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that they may come to God in prayer, and plead the efficacy of that blood which was shed for the remission of sins. Think of this, then: the price of true wisdom is placed in your hands; if you use it now, you will obtain the gift ; if you neglect it, you do virtually refuse it, or unreasonably continue in a state of hostility against God, which is itself exceedingly sinful, and, if persisted in, must draw upon you a sentence of exclusion from his favour forever. What a culpable delay would he be guilty of, who, while labouring under disease, with a physician standing before him and offering a remedy known to be effectual, should show reluctance, and, from some trifling excuse, defer the use of the means prescribed ! I am well aware, that many sinners imagine they may safely defer this important step; and that they often delude themselves with the fancy, that there will come a more favourable opportunity, or some more effectual means; and thus they cheat themselves out of the proper use of those they now possess, under the false notion, that they are to wait for something further, or to expect a more favourable conjuncture. But the present is, in fact, the only time allowed ; and those who neglect it may find that the golden opportunity has been lost, lost for
“ Now is the accepted time.' If this is the acceptable time, what more could be desired by any one? It is the divine authority which declares this; and it is equally certain, that this is said of no other period. He, therefore, who rejects this, or who still pleads for delay, loses the only time to which God himself has attached this important epithet, accepted, which surely means that you may, and indeed shall, be accept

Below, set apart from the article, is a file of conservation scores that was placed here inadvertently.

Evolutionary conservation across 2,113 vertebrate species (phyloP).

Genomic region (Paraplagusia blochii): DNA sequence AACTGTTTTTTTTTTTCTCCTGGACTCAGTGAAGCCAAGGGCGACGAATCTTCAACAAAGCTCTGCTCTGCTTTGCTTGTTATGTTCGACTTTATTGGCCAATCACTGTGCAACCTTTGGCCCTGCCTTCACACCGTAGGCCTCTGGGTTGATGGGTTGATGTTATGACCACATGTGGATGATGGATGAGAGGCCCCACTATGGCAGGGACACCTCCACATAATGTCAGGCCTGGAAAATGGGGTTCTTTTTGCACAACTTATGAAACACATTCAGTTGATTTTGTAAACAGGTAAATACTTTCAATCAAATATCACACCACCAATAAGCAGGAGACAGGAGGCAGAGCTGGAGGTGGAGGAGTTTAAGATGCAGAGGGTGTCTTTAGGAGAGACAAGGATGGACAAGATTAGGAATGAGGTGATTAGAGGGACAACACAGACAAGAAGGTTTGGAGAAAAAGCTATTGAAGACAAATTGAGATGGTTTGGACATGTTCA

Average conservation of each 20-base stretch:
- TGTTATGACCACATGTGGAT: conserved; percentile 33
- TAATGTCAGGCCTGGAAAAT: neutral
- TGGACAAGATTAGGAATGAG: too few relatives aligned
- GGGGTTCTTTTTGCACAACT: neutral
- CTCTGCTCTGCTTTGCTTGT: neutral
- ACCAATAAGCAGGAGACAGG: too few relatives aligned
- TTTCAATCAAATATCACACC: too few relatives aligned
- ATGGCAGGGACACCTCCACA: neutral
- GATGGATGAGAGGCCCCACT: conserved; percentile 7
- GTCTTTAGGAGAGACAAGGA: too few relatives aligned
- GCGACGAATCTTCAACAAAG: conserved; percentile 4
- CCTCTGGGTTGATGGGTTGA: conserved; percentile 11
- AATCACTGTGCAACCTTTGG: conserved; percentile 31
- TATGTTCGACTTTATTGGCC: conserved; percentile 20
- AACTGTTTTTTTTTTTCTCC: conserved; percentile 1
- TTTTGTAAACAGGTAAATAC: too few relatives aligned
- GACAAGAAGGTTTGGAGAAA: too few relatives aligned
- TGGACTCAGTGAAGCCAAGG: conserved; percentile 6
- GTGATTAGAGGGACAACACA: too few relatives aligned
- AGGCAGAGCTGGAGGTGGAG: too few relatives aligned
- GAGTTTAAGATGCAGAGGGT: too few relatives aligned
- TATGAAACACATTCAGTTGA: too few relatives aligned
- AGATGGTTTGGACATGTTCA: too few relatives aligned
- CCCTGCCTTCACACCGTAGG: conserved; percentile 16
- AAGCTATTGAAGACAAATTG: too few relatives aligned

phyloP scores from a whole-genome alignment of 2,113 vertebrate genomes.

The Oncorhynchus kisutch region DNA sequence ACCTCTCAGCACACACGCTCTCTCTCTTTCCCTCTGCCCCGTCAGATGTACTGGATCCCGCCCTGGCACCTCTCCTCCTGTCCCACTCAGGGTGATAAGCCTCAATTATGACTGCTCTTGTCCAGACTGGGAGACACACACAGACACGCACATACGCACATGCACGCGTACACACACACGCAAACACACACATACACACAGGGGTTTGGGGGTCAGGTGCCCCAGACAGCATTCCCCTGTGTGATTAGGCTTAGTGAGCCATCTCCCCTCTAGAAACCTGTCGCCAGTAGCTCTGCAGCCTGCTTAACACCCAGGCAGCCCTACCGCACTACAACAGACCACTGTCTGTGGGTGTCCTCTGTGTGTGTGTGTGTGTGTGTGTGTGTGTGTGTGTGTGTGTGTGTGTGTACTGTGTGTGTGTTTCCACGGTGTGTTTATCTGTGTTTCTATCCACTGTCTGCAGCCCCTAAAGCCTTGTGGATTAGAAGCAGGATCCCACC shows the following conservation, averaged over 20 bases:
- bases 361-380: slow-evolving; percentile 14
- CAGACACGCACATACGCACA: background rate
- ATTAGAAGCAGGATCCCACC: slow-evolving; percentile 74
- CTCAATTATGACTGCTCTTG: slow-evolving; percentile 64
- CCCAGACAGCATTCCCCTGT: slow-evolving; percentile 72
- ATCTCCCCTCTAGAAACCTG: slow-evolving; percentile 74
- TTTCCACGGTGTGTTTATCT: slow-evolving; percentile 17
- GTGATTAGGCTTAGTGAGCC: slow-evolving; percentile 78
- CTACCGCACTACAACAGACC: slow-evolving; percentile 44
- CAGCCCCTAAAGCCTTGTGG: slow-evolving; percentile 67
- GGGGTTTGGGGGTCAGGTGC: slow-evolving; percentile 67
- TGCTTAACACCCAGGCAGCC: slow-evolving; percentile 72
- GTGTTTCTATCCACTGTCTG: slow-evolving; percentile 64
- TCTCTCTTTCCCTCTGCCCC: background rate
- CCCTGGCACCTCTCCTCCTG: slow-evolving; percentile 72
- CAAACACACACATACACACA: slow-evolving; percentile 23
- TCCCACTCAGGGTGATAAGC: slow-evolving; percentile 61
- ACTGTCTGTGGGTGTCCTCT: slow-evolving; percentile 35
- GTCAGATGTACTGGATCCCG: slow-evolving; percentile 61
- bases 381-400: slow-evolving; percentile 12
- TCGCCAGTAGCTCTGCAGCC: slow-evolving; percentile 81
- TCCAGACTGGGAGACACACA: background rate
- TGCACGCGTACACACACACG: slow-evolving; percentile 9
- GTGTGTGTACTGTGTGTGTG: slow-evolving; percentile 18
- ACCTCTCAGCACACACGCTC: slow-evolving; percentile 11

* 2 Cor. vi. 2.
ed. Would any man wish for any
other? Could he fix upon a period which should afford a brighter hope? Or what, beyond such a pledge of divine acceptance, could be desired ? version includes acceptance with God, as well as a change of your mind, and both these must concur at some time, if you are ever saved; if, further, you cannot command God's favourable acceptance
you, but must receive it as an act of his free grace; then, his accepted time should be yours-gratefully, fervently embraced, lest that which you, may deem a time more acceptable to yourself, should prove not to be so with Him. Your time, therefore, should be His. The very fact, that His acceptance of you
grace, ought to enforce this upon you. For he who needs an act of grace, and at the same time desires it, must receive it when the conceding party offers to grant it, it may pass away and never return. This, then, is just the situation of every unconverted man.